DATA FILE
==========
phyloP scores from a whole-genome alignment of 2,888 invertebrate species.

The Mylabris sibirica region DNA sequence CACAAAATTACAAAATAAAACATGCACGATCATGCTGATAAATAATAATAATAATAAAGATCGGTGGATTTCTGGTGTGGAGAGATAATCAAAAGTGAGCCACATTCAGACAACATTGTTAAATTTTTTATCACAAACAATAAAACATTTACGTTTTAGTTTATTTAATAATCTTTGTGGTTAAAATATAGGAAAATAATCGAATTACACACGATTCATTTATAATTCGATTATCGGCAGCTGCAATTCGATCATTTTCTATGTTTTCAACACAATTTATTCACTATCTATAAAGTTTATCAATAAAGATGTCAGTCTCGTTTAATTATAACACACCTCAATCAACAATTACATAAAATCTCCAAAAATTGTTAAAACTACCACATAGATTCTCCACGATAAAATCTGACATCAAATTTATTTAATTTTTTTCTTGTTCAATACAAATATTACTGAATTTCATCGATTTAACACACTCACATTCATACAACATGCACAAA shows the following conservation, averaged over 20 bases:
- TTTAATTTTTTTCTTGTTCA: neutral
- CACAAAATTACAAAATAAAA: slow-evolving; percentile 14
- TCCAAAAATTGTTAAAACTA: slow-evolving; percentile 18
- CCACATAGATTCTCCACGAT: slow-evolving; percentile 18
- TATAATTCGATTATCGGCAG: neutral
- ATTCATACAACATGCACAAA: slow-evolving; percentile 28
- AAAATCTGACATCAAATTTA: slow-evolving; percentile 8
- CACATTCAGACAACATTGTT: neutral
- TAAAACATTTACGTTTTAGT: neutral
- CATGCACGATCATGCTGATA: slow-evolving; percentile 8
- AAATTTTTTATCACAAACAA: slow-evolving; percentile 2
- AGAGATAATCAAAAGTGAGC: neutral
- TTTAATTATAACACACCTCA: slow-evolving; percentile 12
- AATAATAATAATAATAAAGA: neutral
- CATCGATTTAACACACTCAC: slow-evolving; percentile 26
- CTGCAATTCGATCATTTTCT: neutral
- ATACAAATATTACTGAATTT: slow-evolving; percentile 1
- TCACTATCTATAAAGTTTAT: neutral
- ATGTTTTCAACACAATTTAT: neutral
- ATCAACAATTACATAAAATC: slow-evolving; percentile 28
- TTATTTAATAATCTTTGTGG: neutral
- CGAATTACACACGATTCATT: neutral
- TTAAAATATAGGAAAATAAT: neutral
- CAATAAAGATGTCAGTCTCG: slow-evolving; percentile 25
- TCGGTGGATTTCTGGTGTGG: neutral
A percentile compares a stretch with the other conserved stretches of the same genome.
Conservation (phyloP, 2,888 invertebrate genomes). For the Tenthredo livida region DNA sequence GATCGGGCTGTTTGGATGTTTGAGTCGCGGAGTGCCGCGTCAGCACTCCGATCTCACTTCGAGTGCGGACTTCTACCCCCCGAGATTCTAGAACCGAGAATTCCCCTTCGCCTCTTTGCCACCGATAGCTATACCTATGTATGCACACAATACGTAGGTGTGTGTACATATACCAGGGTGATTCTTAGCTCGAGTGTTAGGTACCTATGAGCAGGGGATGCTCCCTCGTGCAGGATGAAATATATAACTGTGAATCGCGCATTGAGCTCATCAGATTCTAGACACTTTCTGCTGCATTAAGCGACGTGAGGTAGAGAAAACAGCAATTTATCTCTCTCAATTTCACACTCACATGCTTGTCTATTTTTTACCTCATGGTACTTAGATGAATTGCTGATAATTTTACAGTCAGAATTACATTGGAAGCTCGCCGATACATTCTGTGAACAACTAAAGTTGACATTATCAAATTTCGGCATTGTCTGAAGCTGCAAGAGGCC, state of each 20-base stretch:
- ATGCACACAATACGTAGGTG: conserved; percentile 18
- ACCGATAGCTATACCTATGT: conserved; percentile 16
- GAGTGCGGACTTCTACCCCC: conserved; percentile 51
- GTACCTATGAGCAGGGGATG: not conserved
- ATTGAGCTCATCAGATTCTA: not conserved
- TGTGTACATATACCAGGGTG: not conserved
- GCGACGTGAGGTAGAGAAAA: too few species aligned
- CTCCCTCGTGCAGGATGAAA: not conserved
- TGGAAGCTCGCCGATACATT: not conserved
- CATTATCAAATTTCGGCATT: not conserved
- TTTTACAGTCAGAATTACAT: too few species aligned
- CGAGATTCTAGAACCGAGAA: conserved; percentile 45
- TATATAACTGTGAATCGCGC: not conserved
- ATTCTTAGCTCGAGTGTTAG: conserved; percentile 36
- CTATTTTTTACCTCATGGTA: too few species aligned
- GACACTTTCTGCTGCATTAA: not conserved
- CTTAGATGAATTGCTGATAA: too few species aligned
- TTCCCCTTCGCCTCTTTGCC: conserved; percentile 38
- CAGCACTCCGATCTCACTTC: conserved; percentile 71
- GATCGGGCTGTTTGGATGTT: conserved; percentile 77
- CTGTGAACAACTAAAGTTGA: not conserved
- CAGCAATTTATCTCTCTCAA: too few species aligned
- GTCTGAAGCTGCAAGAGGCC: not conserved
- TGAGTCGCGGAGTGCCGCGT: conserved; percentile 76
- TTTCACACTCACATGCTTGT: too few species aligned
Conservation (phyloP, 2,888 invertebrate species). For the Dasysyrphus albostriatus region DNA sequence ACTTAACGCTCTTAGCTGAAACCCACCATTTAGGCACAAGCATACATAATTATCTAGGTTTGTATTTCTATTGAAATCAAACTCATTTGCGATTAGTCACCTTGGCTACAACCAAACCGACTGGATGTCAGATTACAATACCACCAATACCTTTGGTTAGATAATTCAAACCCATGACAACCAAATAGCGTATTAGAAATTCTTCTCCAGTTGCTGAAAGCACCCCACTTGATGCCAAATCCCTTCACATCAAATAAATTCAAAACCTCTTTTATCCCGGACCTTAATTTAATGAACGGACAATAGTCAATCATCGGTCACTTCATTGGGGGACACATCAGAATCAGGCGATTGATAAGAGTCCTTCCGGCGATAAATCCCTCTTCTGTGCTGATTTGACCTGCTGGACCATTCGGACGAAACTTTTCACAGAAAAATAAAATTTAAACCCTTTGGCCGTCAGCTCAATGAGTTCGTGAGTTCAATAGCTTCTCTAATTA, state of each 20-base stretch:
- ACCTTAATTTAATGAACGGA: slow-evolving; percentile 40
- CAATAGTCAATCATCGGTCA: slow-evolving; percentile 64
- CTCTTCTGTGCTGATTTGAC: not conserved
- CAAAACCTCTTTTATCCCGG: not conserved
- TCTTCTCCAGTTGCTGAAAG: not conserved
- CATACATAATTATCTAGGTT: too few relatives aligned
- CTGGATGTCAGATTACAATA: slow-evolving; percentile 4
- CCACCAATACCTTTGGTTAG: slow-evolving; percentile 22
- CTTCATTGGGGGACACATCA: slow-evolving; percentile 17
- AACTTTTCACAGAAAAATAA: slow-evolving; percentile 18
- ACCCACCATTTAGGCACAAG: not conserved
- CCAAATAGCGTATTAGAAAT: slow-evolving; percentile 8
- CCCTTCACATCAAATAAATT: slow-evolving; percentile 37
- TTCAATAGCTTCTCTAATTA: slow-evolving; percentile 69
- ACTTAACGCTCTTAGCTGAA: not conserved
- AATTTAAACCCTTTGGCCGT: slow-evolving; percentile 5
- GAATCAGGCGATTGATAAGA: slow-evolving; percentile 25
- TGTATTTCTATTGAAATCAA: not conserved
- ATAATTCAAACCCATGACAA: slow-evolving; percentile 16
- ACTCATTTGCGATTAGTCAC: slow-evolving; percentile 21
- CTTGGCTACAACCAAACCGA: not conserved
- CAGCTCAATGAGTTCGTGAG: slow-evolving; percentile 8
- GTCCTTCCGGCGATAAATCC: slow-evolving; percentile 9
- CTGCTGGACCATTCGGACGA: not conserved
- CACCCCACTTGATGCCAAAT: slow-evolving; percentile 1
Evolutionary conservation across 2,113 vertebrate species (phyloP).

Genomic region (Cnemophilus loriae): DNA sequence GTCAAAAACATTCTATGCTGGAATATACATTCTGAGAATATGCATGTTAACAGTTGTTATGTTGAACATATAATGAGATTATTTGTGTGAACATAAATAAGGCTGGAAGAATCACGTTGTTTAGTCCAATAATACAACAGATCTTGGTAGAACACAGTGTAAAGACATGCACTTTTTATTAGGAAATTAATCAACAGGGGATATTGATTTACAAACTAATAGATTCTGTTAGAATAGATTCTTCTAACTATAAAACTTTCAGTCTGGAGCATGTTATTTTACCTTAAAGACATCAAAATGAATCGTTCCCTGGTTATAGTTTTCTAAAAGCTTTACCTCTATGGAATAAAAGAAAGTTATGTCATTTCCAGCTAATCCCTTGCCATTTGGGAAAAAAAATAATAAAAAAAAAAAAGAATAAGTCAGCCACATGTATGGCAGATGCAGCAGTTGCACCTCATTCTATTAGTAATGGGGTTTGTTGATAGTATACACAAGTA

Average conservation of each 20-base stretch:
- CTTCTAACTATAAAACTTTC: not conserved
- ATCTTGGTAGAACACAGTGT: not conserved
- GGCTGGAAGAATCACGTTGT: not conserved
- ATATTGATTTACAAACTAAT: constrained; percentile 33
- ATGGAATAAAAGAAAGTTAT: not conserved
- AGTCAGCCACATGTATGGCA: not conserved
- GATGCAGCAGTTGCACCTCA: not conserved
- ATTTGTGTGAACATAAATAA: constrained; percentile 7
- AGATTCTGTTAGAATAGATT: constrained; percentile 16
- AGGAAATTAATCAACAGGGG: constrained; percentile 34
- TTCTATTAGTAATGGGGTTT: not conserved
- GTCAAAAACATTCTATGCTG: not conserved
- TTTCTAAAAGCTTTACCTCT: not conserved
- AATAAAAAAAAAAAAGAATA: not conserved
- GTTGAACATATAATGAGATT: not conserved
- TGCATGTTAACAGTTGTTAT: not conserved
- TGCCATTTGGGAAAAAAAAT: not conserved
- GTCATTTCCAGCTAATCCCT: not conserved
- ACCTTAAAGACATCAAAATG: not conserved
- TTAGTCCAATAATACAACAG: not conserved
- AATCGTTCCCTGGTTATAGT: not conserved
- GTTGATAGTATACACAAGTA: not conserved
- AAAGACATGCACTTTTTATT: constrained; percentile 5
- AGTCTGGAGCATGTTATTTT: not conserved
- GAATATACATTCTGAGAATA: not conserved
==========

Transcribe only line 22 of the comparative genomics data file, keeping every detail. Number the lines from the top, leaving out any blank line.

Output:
- ATCAACAATTACATAAAATC: slow-evolving; percentile 28